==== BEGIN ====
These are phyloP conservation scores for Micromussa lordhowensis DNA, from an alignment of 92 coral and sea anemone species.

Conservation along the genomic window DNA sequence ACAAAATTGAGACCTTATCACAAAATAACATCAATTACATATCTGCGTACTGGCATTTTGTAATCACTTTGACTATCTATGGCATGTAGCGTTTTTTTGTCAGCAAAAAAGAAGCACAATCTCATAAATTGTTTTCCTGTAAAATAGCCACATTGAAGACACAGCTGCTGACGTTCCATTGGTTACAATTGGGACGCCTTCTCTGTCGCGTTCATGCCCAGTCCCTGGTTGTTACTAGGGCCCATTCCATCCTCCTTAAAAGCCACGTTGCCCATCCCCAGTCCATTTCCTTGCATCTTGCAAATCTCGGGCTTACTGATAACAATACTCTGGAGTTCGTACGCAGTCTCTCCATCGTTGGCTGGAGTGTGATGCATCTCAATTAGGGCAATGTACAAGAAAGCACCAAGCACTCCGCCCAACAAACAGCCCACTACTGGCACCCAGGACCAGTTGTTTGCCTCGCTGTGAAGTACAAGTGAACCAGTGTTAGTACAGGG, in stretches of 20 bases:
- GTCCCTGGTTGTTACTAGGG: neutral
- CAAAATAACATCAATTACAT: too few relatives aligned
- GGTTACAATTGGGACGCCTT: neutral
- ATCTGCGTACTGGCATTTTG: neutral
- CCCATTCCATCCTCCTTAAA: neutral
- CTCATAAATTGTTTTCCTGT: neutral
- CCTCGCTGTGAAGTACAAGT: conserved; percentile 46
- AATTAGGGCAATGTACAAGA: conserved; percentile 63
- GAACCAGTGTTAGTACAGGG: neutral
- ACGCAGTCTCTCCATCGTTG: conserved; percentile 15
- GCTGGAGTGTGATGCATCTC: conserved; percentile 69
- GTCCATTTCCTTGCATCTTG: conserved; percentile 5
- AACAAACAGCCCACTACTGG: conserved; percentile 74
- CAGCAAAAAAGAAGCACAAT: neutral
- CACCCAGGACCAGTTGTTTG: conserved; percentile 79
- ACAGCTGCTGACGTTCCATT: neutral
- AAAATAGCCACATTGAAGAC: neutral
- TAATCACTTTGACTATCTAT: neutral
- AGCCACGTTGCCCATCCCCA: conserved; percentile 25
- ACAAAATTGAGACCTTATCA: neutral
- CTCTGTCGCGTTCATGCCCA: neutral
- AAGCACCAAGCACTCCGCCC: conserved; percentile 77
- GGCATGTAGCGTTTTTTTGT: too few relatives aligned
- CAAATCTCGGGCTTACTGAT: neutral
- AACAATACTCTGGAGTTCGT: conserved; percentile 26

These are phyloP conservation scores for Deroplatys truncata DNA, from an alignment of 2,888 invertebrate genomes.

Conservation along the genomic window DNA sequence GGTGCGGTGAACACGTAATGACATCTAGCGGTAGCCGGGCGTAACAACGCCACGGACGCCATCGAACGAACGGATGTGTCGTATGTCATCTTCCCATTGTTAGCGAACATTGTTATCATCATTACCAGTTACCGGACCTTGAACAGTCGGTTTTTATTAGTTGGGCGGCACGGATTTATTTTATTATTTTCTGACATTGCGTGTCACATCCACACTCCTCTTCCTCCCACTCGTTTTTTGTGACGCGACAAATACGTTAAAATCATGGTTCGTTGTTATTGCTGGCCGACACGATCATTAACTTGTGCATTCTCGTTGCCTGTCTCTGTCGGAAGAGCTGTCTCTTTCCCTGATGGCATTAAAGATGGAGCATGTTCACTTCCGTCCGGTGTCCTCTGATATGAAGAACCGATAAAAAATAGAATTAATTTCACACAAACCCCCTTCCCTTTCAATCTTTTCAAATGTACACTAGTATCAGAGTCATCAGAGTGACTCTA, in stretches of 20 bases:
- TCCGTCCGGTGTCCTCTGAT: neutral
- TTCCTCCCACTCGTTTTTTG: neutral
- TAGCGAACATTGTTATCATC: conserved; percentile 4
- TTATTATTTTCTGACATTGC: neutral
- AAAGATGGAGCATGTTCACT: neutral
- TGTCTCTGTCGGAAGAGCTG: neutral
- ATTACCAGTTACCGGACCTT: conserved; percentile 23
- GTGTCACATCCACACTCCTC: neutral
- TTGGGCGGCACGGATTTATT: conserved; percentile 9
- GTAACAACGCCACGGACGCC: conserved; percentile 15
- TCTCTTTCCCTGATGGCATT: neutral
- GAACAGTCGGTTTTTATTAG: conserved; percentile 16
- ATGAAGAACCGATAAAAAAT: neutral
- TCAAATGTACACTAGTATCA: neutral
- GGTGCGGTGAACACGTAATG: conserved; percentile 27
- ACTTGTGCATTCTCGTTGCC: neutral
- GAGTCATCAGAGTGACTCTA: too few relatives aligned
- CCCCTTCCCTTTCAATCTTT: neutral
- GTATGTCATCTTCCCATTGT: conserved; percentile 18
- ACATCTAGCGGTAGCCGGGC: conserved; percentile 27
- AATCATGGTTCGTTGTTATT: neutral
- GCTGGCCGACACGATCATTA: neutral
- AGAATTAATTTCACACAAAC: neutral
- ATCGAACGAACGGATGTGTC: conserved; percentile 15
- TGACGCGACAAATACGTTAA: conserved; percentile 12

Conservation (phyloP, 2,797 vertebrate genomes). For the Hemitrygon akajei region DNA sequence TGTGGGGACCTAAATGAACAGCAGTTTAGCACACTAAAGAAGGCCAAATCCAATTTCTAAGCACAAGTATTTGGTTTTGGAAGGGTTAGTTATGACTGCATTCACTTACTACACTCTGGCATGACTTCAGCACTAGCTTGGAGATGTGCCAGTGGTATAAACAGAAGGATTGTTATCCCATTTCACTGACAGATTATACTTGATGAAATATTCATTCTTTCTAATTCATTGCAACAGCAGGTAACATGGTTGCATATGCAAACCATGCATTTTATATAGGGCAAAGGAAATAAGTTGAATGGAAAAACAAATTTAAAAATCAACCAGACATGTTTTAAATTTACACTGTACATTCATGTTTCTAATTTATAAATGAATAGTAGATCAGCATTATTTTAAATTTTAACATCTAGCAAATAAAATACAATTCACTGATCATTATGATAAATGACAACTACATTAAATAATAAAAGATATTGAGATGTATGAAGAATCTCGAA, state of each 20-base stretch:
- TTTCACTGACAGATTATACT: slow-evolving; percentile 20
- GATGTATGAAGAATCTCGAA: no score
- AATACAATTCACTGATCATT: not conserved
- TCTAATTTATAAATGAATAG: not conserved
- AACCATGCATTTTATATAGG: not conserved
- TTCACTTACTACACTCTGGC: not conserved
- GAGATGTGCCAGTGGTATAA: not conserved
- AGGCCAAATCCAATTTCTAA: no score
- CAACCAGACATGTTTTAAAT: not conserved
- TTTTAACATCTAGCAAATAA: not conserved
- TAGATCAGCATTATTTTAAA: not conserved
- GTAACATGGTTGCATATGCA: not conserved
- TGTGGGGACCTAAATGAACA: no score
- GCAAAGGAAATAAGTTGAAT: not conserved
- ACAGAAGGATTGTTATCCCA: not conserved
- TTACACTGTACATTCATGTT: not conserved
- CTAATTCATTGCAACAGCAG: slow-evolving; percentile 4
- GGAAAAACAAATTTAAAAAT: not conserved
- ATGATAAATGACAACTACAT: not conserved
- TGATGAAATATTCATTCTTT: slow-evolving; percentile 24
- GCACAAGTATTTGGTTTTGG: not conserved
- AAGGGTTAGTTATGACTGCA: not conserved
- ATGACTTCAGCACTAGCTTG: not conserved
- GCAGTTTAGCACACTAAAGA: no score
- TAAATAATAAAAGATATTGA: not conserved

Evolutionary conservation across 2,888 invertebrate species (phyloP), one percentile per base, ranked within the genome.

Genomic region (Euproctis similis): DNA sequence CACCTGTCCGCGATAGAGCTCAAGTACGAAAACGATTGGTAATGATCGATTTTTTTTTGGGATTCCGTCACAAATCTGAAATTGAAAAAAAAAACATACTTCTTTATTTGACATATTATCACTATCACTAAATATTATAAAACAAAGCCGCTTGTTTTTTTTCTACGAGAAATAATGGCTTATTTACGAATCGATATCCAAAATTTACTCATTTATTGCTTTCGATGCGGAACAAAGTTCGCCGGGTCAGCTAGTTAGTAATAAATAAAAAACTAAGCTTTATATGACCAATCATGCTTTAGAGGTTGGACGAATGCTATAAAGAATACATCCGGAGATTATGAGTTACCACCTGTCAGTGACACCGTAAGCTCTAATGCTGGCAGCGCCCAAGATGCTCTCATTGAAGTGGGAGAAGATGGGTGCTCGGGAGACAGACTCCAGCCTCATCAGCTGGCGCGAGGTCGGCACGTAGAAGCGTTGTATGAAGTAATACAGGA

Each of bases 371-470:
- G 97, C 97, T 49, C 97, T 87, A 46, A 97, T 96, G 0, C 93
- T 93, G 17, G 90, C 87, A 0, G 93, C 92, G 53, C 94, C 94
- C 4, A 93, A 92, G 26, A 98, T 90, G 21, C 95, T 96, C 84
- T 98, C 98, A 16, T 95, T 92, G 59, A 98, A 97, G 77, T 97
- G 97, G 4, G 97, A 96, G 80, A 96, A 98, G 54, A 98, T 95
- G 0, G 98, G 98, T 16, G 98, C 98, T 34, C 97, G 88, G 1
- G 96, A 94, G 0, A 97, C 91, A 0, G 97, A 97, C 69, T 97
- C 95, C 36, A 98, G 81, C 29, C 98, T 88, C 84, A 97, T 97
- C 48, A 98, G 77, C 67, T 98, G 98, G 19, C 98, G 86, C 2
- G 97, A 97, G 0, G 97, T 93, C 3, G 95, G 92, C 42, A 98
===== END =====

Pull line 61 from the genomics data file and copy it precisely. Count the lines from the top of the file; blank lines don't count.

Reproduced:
- TTCACTTACTACACTCTGGC: not conserved